Line of sight is a individually subjective term and nearly always improved by height and putting the antenna in a good spot where it clears all obstructions around it.

This can be more of challenge for some radio scanner users than others as those blessed with dream locations that not only give great altitude but the room (and lack of neighbors) to install outrageous antenna systems, will always have an advantage.

But even little changes can make a difference to your setup and these can be easier than you’d think.

Thankfully your typical unidirectional radio scanner antenna doesn’t have much weight to it, making mounting options that much easier. This means lighter poles can be used and any attachment to the wall isn’t going to need the sort of strength to survive a meteor strike.

Sirio Radio Scanner Antenna

Sirio SD2000N 100 MHz-2 GHz Radio Scanner Antenna

A few extra meters in height may not seem much but if it brings the antenna above surrounding buildings, the change can be dramatic. The higher in frequency you go the less it takes to block radio signals with something as everyday as trees having the ability to dampen signals easily once you hit the UHF part of the radio spectrum.

The Blame Game!

If your worried about the all too common complaint from neighbors when you hoist up a full size spindly discone, consider using one of the encased wide band scanner antennas instead.

These look less abnormal to the non radio minded, meaning if its sticking high above your rooftop it will be less of an eye sore (if that’s possible, to me there’s nothing more beautiful then a well put together antenna farm, no matter how much of the sky it eats up)

Personal experience has taught me that once your neighbors see a strange antenna on the side of your property you’ll normally get blamed for all manner of interference even if its for receiving only.

Forget the taxis, police cars and other EMS vehicles all pushing at least 25 watts in the UHF/VHF band, the prevalence of high powered CB radio setups or the random nature of propagation anywhere in the radio spectrum mostly driven by that big ball of fire that we orbit, it all going to be your fault you nerd 🙂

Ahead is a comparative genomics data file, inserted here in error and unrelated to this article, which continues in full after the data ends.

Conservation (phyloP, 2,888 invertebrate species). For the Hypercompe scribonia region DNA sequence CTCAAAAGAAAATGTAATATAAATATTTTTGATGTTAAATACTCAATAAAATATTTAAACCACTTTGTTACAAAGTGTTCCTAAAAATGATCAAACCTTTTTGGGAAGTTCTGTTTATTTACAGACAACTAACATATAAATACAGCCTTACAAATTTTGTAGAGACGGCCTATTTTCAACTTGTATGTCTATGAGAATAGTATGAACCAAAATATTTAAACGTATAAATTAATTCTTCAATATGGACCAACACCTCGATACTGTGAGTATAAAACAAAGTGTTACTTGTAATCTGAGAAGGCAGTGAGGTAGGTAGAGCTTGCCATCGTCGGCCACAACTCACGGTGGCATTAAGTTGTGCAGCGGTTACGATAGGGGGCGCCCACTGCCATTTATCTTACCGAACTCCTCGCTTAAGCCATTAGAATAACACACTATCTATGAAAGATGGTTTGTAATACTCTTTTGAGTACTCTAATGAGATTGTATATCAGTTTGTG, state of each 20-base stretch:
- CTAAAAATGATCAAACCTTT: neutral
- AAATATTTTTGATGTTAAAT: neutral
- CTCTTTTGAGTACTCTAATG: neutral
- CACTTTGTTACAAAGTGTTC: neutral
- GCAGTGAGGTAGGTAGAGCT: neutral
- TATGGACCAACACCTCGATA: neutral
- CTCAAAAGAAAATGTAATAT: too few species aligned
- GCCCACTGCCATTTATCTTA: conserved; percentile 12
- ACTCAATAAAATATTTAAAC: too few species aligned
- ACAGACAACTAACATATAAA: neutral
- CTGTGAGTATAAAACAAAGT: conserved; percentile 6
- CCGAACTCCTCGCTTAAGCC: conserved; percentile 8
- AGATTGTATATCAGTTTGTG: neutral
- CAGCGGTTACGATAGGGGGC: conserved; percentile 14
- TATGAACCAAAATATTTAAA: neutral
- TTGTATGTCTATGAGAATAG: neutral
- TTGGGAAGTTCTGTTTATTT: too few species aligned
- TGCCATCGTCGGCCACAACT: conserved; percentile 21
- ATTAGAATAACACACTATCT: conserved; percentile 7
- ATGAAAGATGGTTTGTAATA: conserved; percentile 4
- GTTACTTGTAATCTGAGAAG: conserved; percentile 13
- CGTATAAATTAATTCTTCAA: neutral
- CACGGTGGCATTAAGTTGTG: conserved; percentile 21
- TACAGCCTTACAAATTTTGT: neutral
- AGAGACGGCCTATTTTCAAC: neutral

An explanation sometimes works, all depending how tech savvy said neighbor is to start with, but talking about it can also be a problem because radio scanners have had such bad press from the main stream media for many years now that most people don’t see a legitimate (or legal) use for them.

Getting the Boys in

TV antenna installers will happily come out and whack your scanner antenna up. My experience is that few truly understand what their attaching to the side of your house, but provided they get paid its never an issue.

It may also be a good idea to give a little more detail when ringing one of these companies up, if only so they know what it is they’re dealing with and my advice is if your not comfortable saying its for a radio scanner then just call it a ham radio antenna (this is always universally understand).

When Things are Bad

Stuck in a truly awful location is never fun when your into radio scanners and if moving isn’t an option it could be just a question of focusing on the few clear paths you have. Maybe backing away from a unidirectional antenna and employing some sort of beam (UHF/VHF ones can be small) to capitalize on the direction your most likely to receive signals from could make a difference.

This doesn’t mean that all local signals from any other direction will suddenly disappear as even close transmissions will be easily received on the back end of something like a Yagi antenna.

If all else fails there’s a growing collection of online SDR radio feeds where you can at least get a fix of radio action, even if its not strictly from your local area.

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